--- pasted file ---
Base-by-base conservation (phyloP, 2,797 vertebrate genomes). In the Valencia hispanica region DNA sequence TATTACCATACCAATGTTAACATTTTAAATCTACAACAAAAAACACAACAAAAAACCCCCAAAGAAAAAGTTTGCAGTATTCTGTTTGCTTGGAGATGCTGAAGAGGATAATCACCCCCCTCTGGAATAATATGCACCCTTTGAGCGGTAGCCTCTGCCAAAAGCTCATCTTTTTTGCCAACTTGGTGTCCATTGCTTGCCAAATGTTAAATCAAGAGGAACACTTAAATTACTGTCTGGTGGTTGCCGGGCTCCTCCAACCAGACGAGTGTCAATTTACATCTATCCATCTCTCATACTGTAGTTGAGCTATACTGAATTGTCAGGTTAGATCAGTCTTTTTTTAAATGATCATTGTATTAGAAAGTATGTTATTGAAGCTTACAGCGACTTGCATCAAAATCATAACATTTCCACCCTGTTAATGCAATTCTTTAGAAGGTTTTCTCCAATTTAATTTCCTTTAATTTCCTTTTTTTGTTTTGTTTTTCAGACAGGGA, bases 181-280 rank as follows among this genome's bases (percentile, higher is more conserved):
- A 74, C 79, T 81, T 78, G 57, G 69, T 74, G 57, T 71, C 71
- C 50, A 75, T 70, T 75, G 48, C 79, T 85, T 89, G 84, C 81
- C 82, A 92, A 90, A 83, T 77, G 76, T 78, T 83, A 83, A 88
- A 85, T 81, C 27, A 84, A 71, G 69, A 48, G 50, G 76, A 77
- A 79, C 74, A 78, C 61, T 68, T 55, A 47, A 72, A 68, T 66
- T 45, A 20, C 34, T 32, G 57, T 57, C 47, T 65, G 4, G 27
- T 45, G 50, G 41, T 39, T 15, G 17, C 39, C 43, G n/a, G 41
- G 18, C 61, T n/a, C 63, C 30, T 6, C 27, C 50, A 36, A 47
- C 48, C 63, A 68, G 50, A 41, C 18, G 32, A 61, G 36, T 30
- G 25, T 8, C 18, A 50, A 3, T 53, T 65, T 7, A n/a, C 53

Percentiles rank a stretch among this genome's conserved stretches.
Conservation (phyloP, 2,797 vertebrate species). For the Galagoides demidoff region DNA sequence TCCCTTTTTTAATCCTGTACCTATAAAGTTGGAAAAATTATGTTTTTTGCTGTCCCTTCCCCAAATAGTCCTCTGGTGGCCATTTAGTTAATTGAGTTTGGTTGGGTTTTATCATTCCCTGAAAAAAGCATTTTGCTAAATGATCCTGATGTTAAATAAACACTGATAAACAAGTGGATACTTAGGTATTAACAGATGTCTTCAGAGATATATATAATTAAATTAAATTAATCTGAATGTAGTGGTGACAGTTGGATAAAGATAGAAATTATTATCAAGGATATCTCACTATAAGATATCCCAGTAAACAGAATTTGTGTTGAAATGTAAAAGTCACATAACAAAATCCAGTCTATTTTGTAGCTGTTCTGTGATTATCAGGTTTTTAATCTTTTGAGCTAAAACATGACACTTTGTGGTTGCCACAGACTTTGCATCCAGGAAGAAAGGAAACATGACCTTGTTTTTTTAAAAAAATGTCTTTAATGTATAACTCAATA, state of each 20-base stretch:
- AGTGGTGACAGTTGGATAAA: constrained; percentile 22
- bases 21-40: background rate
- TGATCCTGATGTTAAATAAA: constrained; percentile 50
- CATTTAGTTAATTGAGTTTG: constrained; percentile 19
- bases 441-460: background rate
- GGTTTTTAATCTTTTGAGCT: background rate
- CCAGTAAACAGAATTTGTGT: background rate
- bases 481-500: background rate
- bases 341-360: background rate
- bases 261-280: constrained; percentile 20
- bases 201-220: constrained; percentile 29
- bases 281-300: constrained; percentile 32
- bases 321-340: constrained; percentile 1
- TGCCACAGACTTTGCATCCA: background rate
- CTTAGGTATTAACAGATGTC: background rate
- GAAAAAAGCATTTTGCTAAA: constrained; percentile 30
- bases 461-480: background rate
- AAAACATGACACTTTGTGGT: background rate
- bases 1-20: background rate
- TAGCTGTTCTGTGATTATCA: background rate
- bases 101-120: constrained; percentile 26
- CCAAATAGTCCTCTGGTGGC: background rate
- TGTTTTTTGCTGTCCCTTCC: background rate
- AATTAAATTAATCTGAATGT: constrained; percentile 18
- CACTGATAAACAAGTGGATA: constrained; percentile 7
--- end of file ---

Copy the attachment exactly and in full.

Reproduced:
Base-by-base conservation (phyloP, 2,797 vertebrate genomes). In the Valencia hispanica region DNA sequence TATTACCATACCAATGTTAACATTTTAAATCTACAACAAAAAACACAACAAAAAACCCCCAAAGAAAAAGTTTGCAGTATTCTGTTTGCTTGGAGATGCTGAAGAGGATAATCACCCCCCTCTGGAATAATATGCACCCTTTGAGCGGTAGCCTCTGCCAAAAGCTCATCTTTTTTGCCAACTTGGTGTCCATTGCTTGCCAAATGTTAAATCAAGAGGAACACTTAAATTACTGTCTGGTGGTTGCCGGGCTCCTCCAACCAGACGAGTGTCAATTTACATCTATCCATCTCTCATACTGTAGTTGAGCTATACTGAATTGTCAGGTTAGATCAGTCTTTTTTTAAATGATCATTGTATTAGAAAGTATGTTATTGAAGCTTACAGCGACTTGCATCAAAATCATAACATTTCCACCCTGTTAATGCAATTCTTTAGAAGGTTTTCTCCAATTTAATTTCCTTTAATTTCCTTTTTTTGTTTTGTTTTTCAGACAGGGA, bases 181-280 rank as follows among this genome's bases (percentile, higher is more conserved):
- A 74, C 79, T 81, T 78, G 57, G 69, T 74, G 57, T 71, C 71
- C 50, A 75, T 70, T 75, G 48, C 79, T 85, T 89, G 84, C 81
- C 82, A 92, A 90, A 83, T 77, G 76, T 78, T 83, A 83, A 88
- A 85, T 81, C 27, A 84, A 71, G 69, A 48, G 50, G 76, A 77
- A 79, C 74, A 78, C 61, T 68, T 55, A 47, A 72, A 68, T 66
- T 45, A 20, C 34, T 32, G 57, T 57, C 47, T 65, G 4, G 27
- T 45, G 50, G 41, T 39, T 15, G 17, C 39, C 43, G n/a, G 41
- G 18, C 61, T n/a, C 63, C 30, T 6, C 27, C 50, A 36, A 47
- C 48, C 63, A 68, G 50, A 41, C 18, G 32, A 61, G 36, T 30
- G 25, T 8, C 18, A 50, A 3, T 53, T 65, T 7, A n/a, C 53

Percentiles rank a stretch among this genome's conserved stretches.
Conservation (phyloP, 2,797 vertebrate species). For the Galagoides demidoff region DNA sequence TCCCTTTTTTAATCCTGTACCTATAAAGTTGGAAAAATTATGTTTTTTGCTGTCCCTTCCCCAAATAGTCCTCTGGTGGCCATTTAGTTAATTGAGTTTGGTTGGGTTTTATCATTCCCTGAAAAAAGCATTTTGCTAAATGATCCTGATGTTAAATAAACACTGATAAACAAGTGGATACTTAGGTATTAACAGATGTCTTCAGAGATATATATAATTAAATTAAATTAATCTGAATGTAGTGGTGACAGTTGGATAAAGATAGAAATTATTATCAAGGATATCTCACTATAAGATATCCCAGTAAACAGAATTTGTGTTGAAATGTAAAAGTCACATAACAAAATCCAGTCTATTTTGTAGCTGTTCTGTGATTATCAGGTTTTTAATCTTTTGAGCTAAAACATGACACTTTGTGGTTGCCACAGACTTTGCATCCAGGAAGAAAGGAAACATGACCTTGTTTTTTTAAAAAAATGTCTTTAATGTATAACTCAATA, state of each 20-base stretch:
- AGTGGTGACAGTTGGATAAA: constrained; percentile 22
- bases 21-40: background rate
- TGATCCTGATGTTAAATAAA: constrained; percentile 50
- CATTTAGTTAATTGAGTTTG: constrained; percentile 19
- bases 441-460: background rate
- GGTTTTTAATCTTTTGAGCT: background rate
- CCAGTAAACAGAATTTGTGT: background rate
- bases 481-500: background rate
- bases 341-360: background rate
- bases 261-280: constrained; percentile 20
- bases 201-220: constrained; percentile 29
- bases 281-300: constrained; percentile 32
- bases 321-340: constrained; percentile 1
- TGCCACAGACTTTGCATCCA: background rate
- CTTAGGTATTAACAGATGTC: background rate
- GAAAAAAGCATTTTGCTAAA: constrained; percentile 30
- bases 461-480: background rate
- AAAACATGACACTTTGTGGT: background rate
- bases 1-20: background rate
- TAGCTGTTCTGTGATTATCA: background rate
- bases 101-120: constrained; percentile 26
- CCAAATAGTCCTCTGGTGGC: background rate
- TGTTTTTTGCTGTCCCTTCC: background rate
- AATTAAATTAATCTGAATGT: constrained; percentile 18
- CACTGATAAACAAGTGGATA: constrained; percentile 7